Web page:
By Michael O'Sullivan
Washington Post Staff Writer
Friday, August 19, 2005
Like some dramatization of a chapter from "Smart Women, Foolish Choices," "Asylum" tells the story of a very, very unwise relationship.
Stuck in a provincial backwater, where her cold-fish husband (Hugh Bonneville) is the assistant director of a mental institution, lonely housewife Stella Raphael (Natasha Richardson) soon begins an affair with one of the sanitarium's criminally insane patients, a handsome former sculptor named Edgar (Marton Csokas) who has been locked up there for many years after brutally butchering his wife in a fit of jealous rage. I repeat: after brutally butchering his wife in a fit of jealous rage. Clearly, Edgar's not the only crazy one around here.
I know it's all about erotic obsession, not logic. Still, it's just so darn annoying to watch this attractive, seemingly smart woman throw her life away for some (admittedly rather hot) sex in the greenhouse, where Edgar has been granted work-release, when it's so obvious, at least to the audience, that he's an emotional volcano about to blow. In due course, Stella and Edgar have run off to establish a love nest in a squalid dump in London with Edgar's former studio assistant, Nick (Sean Harris). By the time Edgar starts "turning" into the violent green-eyed monster we've always known him to be whenever Stella and Nick smile at each other, you may feel like shouting at the screen, "My God, woman, what were you thinking?"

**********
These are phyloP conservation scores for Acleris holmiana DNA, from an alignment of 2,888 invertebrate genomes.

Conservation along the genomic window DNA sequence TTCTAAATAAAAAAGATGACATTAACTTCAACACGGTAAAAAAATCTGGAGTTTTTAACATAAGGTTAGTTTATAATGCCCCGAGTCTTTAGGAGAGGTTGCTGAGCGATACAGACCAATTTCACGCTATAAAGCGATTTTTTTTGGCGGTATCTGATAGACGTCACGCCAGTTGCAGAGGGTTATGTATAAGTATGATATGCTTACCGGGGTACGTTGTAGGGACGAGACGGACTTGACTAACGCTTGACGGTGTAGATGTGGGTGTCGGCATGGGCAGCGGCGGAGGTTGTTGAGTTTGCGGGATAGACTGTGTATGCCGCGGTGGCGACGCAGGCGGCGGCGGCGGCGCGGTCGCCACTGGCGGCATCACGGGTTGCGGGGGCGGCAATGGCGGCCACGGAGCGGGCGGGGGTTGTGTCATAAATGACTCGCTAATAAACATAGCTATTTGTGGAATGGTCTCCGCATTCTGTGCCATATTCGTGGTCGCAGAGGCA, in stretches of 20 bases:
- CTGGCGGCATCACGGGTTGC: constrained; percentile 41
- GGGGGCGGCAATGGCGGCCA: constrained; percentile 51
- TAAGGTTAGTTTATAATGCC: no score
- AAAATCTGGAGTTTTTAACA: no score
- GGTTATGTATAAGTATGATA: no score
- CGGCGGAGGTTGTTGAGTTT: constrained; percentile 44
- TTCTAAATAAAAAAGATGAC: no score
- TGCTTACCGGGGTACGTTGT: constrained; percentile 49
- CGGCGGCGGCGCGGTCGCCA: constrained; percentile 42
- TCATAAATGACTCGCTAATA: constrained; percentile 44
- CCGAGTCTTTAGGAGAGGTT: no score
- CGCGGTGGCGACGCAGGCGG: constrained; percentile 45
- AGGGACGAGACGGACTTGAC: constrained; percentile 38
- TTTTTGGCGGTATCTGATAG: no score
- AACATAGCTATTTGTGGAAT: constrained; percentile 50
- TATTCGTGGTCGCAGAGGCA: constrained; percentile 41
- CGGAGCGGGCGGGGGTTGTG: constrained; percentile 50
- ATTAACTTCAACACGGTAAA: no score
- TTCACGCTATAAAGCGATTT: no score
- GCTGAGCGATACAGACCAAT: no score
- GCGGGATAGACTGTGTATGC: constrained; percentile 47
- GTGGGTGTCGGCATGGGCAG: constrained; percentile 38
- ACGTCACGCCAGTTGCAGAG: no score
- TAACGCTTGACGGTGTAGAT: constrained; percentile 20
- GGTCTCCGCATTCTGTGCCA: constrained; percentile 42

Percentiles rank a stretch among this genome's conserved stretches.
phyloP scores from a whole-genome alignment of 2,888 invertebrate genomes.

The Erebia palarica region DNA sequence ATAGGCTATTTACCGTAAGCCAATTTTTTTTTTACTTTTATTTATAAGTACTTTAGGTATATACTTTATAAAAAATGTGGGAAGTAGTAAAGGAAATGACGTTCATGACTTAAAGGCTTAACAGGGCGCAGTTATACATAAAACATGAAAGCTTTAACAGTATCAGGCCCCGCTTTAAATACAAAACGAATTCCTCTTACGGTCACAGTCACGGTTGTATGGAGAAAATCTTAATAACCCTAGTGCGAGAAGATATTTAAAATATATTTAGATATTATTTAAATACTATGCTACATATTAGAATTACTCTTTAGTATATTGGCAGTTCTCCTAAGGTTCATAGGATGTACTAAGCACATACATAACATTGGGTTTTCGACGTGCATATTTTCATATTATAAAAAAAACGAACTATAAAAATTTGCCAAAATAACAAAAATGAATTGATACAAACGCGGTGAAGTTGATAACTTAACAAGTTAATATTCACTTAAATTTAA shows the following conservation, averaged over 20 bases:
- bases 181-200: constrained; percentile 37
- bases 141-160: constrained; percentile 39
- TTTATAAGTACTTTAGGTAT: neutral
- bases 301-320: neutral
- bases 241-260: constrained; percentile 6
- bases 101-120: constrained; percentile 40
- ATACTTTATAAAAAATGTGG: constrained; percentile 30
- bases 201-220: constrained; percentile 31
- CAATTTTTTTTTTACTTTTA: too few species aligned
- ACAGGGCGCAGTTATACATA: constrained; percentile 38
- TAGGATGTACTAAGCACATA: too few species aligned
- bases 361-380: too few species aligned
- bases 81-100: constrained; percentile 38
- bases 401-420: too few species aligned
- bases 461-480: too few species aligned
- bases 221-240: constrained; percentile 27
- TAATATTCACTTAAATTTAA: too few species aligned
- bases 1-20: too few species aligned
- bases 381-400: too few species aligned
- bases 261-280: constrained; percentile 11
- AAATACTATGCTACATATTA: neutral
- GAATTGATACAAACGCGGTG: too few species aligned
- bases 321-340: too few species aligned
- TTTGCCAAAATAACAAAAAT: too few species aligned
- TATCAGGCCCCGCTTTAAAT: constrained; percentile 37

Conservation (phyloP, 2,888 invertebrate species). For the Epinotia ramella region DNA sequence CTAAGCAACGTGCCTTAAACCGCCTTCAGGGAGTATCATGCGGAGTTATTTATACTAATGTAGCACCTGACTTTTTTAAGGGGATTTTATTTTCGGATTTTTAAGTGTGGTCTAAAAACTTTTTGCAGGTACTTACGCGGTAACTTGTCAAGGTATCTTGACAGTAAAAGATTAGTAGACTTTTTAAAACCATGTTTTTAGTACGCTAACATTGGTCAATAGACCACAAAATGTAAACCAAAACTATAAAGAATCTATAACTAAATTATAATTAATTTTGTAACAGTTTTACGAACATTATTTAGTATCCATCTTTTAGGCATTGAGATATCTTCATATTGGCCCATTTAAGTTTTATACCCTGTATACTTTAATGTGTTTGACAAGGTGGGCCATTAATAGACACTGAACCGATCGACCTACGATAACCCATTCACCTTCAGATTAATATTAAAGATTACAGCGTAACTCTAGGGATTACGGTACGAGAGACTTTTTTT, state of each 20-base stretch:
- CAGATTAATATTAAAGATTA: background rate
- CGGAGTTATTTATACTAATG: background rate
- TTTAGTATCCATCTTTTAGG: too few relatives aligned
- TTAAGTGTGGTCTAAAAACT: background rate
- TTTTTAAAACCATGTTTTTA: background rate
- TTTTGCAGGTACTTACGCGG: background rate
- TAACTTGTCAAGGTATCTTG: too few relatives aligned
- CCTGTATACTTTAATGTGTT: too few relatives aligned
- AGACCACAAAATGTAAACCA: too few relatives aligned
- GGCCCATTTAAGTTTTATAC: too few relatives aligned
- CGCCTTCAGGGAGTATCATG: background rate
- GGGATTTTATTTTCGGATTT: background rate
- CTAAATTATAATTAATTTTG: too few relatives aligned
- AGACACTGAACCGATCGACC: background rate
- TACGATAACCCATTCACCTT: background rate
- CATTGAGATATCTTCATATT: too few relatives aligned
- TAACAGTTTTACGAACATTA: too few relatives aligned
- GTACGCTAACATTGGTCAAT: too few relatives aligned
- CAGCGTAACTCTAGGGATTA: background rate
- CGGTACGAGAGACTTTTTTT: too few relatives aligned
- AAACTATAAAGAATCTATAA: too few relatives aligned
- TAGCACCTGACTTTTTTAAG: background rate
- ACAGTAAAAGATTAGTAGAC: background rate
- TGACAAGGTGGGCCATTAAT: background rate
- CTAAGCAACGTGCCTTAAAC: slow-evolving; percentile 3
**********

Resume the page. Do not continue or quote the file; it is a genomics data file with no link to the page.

But wait. It gets worse, as when Stella's love jones causes her to do something unspeakable -- and, quite frankly, dramatically implausible -- involving her young son (Augustus Jeremiah Lewis). The one thing that makes "Asylum" at all interesting, however, is not the relationship between Edgar and Stella, but between Edgar and his doctor, Peter Cleave (Ian McKellen), a creepy, manipulative villain if ever there was one. There's a hidden twist to this tawdry tale of what Dr. Cleave would call "sexual pathology and its associated catastrophes." It's a deliciously dark one, if less than a completely satisfying counterpoint to the film's infuriatingly bimbo-like tragic heroine.
Asylum (R, 90 minutes) -- Contains sex, nudity and violence. At Landmark's E Street Cinema and Bethesda Row and the Cineplex Odeon Shirlington.